Tightening the belt on your finances

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If the unexpected arises, how much do you need to stay afloat?

By Mike Brady, Michael Brady & Co. Wealth Management

Unless you are completely unplugged from the world, it was impossible for you to not have heard about the recent 35-day shutdown of the U.S. government. The media reported on many government employees who, without a paycheck or adequate cash reserves, were unable to pay their rent or mortgage, pay for heat and electricity, and were unable to feed their families.

According to 20SomethingFinance.com,

“Fifty-five percent of Americans are living paycheck-to-paycheck (and these are the folks who have online access, which one would assume are better off than those who don’t). Actually, that’s inaccurate. Thirty-six percent are living paycheck-to-paycheck, 19 percent are actually worse off than that—accruing debt.”

It’s been suggested that you stash three to six months’ worth of expenses in a savings account to stay afloat. Every household is different, so this can vary. How much you need also depends upon whether or not your income is steady. For example, if you work on commission or rely on tips. Also, a homeowner may need to have more in the emergency fund than a renter to cover sudden expenses such as a hot water tank failure or a leaky roof repair.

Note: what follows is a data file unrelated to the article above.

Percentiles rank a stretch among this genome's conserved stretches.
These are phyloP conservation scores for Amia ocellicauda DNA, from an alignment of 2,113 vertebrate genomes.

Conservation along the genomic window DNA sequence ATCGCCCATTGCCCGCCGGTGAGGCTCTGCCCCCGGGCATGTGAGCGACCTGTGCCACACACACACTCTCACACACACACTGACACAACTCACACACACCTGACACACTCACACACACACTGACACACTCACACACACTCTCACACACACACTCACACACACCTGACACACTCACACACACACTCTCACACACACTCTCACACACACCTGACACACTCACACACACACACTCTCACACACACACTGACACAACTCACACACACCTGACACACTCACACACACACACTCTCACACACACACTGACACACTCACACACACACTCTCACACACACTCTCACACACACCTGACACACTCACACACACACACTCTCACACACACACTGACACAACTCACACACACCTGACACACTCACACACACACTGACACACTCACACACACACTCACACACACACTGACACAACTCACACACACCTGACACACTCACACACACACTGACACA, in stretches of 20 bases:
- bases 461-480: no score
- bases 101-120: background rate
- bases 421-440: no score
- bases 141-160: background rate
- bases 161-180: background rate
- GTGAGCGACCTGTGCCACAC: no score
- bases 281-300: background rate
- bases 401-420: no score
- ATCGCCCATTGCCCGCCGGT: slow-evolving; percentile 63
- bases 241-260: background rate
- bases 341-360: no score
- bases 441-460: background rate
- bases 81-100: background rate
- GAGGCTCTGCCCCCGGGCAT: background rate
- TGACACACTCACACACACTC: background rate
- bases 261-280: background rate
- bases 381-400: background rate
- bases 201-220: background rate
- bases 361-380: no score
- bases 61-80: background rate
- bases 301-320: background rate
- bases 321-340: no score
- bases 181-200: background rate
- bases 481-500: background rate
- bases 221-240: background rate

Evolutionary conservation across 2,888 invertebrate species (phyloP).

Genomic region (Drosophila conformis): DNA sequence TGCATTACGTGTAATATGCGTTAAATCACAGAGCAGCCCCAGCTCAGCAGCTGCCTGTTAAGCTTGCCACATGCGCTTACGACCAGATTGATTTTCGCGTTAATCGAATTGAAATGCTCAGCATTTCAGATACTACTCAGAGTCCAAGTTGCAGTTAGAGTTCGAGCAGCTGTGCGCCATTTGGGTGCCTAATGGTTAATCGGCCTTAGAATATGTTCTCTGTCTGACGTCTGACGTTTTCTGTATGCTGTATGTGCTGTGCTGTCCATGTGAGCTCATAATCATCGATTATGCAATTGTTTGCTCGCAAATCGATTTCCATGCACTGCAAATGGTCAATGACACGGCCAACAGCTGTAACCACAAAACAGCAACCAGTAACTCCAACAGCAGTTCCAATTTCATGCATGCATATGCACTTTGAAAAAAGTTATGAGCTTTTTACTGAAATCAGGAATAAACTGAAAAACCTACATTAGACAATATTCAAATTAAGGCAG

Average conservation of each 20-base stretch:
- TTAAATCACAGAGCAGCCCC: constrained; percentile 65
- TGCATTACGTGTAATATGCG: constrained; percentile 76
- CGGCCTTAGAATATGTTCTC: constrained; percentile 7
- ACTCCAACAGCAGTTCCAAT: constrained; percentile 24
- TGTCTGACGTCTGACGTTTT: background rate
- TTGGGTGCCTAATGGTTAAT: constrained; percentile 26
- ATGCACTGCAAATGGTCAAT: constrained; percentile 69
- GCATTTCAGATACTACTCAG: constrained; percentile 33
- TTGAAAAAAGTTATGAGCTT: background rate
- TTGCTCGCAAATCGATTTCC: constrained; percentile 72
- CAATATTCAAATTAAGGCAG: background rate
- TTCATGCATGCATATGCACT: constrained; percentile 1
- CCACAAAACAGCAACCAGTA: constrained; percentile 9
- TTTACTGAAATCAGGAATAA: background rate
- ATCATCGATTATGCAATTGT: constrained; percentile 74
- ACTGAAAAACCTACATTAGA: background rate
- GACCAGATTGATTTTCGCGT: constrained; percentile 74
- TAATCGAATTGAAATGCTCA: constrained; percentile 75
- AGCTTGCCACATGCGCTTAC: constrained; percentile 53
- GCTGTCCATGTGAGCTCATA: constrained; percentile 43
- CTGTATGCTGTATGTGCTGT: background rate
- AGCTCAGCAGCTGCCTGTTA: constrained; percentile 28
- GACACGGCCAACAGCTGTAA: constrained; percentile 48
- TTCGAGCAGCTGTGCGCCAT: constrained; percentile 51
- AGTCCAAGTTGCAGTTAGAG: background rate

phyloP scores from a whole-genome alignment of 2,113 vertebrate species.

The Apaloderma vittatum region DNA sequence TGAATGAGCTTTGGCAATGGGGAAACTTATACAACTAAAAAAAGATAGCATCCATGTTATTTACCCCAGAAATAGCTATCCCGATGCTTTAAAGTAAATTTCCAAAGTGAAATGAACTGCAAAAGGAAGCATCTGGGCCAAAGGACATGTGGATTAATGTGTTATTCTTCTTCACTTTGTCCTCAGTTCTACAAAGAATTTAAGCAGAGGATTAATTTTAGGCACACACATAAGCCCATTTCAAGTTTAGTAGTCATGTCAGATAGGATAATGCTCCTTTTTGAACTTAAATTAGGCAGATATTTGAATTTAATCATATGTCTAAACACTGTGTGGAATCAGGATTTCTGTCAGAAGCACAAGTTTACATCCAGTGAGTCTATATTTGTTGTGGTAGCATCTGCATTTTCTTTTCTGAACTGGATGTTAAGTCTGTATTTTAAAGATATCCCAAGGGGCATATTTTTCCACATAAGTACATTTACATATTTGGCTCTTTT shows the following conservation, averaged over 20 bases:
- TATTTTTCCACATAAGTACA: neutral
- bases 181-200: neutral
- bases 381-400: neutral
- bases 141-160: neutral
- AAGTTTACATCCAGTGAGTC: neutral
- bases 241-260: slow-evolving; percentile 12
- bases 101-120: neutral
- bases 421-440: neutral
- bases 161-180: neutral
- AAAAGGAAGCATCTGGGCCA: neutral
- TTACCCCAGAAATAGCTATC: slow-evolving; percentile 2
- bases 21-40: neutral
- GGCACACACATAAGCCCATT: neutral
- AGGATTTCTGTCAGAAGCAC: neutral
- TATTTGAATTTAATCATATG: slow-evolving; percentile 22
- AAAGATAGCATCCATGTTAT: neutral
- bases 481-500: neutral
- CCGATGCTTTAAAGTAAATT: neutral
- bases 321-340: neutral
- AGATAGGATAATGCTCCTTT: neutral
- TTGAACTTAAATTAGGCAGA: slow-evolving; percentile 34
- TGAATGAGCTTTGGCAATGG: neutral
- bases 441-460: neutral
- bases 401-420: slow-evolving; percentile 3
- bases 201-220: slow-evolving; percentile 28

Do you have a quickly accessible emergency fund from which to withdraw funds to keep the lights on, the car running and the Netflix streaming? If not, here are a few tips to help you through tough times—whether it’s another government furlough or simply an unexpected expense like a medical emergency or a car repair.

First, try to tighten your belt—one month of no Starbucks, eating out, or Amazon could be a start. And, who knows, you might realize that you can permanently go without or cut back.

Second, get a side hustle, yep, an extra job. Put all of those earnings into your emergency fund and when it’s full, quit that job. Life’s short.

Third, set up a monthly allotment from your paycheck. A small amount that you can live with each month can build up your reserves without you missing the extra income.

Fourth, temporarily reduce your IRA or 401K contributions—only until you’ve met your reserve target number. Once you’ve saved enough, return your contributions to the original amount, or, heaven forbid, consider increasing it by one to two percent permanently. You’ll thank me at retirement.

The bottom line is to be prepared and not be a victim of events you cannot control.

Michael Brady is a fee-only, full-time fiduciary and certified financial planner. To set up an appointment, call 440-235-2100, email Mike@MichaelBradyCo.com, or visit MichaelBradyCo.com.